Updated: Oct 18, 2021
Ever since the wake of the Black Lives Matter movement in June of this year, the usage of the term “oppressed” has skyrocketed. Currently, many people, especially liberals, utilize the word to describe any action done by a government that — in their view — is systematically unjust. However, its use sets a dangerous precedent of equating even the most minor issues to horrific and dictatorial behavior, therefore desensitizing all so-called oppressive actions, whether truly oppressive or not. Furthermore, overuse of the term leads to lessening of the cause of those utilizing the term for the opposite purpose — to raise awareness about specific issues.
Oxford dictionary defines oppression as “unjust or cruel exercise of authority or power;” in cases where this is the case, the word could and should be used when describing injustices. For example, authoritarian regimes accused of severe human rights violations such as those in North Korea, China, Saudi Arabia, and others should be referred to as oppressive because they have been exposed to treat their citizens (as well as those of foreign countries) in shockingly cruel and violent ways.
In the west, however, the word is being used liberally and often without context. On social media, many Americans — especially youngsters — preach that all non-Whites in the United States are oppressed because minorities have a history of discrimination. The term is also used to describe injustices towards individuals rather than collective groups of society.
For example, many say that discrimination based on race or sex in public is oppressive; yet, this is naturally illogical. To utilize the same term to describe both minor bias in the street and large-scale opposition to basic women’s rights in Saudi Arabia or the political prison camps in North Korea is simply inaccurate.
When one notices injustices called “oppressive” by society enough times, one becomes desensitized and loses sympathy for those receiving injustice, both those who are truly oppressed and those who face injustice in other ways. An example of such desensitization in a different context can be seen with the public’s view of the COVID-19 pandemic. In mid-March, when America had less than 1000 new cases of coronavirus per day, many behaved in an apocalyptic fashion, hoarding essential items and aggressively sanitizing products arriving from outside. Now, when almost 200,000 cases are being reported daily, Americans continue to socialize publicly in large crowds.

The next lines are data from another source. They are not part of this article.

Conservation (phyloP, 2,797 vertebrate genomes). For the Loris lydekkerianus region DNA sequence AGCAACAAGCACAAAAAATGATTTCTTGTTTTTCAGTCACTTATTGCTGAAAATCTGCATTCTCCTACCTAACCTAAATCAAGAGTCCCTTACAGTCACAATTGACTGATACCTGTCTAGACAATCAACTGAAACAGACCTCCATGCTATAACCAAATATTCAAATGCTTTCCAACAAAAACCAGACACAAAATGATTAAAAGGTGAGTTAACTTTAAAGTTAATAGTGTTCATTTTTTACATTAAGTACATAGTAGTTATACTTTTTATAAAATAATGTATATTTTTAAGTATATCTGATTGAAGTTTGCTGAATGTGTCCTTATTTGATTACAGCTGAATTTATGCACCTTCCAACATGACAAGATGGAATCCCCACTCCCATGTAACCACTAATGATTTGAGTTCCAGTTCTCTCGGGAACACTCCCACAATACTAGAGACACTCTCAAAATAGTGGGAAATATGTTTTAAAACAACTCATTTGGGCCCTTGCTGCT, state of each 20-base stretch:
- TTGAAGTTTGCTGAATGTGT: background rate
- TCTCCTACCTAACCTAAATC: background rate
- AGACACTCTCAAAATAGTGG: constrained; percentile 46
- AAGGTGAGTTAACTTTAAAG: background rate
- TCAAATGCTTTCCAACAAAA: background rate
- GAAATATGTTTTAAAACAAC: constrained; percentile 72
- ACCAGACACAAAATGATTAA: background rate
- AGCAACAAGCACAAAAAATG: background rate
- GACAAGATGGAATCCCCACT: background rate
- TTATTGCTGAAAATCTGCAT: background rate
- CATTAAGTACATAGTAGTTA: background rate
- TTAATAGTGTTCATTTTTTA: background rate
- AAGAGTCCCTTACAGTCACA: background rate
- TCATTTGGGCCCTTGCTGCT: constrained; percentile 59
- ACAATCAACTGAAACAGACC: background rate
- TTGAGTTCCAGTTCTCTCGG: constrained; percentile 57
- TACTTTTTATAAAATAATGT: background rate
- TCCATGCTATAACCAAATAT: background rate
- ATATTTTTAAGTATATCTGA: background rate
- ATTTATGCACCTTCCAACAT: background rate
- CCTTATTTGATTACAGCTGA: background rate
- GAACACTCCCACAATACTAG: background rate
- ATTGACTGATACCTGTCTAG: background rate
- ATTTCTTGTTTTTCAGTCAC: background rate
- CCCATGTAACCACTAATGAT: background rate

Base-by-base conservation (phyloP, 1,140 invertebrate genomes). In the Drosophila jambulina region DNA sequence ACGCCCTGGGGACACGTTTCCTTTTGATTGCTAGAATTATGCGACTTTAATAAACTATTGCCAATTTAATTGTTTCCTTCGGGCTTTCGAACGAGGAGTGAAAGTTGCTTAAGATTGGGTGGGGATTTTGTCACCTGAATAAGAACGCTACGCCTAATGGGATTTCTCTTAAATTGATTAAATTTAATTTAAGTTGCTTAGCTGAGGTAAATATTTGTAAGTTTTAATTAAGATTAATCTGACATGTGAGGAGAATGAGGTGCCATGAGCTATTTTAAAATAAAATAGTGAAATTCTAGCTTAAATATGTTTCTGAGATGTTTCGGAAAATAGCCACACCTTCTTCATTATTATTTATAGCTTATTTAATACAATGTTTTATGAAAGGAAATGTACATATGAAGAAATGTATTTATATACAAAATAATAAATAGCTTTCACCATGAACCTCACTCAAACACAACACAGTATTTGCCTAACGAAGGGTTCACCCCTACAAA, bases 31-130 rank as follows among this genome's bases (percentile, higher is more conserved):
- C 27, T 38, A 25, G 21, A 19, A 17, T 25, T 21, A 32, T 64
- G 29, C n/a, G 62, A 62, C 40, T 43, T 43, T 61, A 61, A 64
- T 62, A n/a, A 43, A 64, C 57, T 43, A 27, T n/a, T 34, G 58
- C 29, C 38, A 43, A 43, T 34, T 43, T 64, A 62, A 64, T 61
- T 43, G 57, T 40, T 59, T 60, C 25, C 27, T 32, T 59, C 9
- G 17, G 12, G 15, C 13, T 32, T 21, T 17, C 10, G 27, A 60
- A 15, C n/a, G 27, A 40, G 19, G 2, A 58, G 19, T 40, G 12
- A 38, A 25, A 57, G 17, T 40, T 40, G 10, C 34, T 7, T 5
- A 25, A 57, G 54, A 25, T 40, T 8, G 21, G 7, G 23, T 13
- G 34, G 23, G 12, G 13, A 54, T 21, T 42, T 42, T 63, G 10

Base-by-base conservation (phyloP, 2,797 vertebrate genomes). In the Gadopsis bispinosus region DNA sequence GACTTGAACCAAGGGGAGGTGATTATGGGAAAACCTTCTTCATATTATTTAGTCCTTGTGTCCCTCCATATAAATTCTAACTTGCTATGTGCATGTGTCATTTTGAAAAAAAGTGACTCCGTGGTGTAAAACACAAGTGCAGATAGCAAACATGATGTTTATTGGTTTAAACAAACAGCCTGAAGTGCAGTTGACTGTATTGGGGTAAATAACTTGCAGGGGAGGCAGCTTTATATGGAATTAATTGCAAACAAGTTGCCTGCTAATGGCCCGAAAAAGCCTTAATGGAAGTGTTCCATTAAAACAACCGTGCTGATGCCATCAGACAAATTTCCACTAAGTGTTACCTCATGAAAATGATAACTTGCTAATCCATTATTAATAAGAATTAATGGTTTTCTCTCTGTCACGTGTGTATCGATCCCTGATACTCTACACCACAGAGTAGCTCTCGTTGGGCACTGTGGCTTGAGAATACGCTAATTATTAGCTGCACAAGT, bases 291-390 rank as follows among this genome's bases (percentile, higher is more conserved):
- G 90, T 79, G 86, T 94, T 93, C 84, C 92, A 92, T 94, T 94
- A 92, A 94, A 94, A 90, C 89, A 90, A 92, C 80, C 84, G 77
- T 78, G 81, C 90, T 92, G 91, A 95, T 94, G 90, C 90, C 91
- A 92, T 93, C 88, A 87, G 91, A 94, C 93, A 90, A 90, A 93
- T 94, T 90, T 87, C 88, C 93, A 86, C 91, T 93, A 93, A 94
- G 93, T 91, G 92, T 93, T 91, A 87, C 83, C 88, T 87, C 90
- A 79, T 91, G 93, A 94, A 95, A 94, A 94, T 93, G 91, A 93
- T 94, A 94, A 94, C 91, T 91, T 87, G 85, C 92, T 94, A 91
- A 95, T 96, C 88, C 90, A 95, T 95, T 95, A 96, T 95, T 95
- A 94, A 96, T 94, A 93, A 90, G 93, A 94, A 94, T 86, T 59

The possibility of a similar path for the public view of injustices in the United States and around the world should concern all. As liberals continue to flag every last aspect that they deem “oppressive,” the public continues to build an Another One? mentality that normalizes even the injustices that severely need public attention and action. This mountain of “oppression” therefore lessens the causes of the movements fighting to end racism and other biases and injustices in America by causing the public to become used to hearing about injustices, hence causing many to tune out.
There is a simple and foolproof means of stopping this dangerous public acquaintance with injustice: severe language should be reserved to reflect severe humanitarian and political crises, and activists should instead fight to end other injustice by using terminology that reflects the injustice’s nature. Otherwise, there shall come a time in which truly oppressive regimes and dictators, as well as more minor injustices, shall become the norm according to public view, causing the path towards justice to be far longer and challenging than what it is capable of being.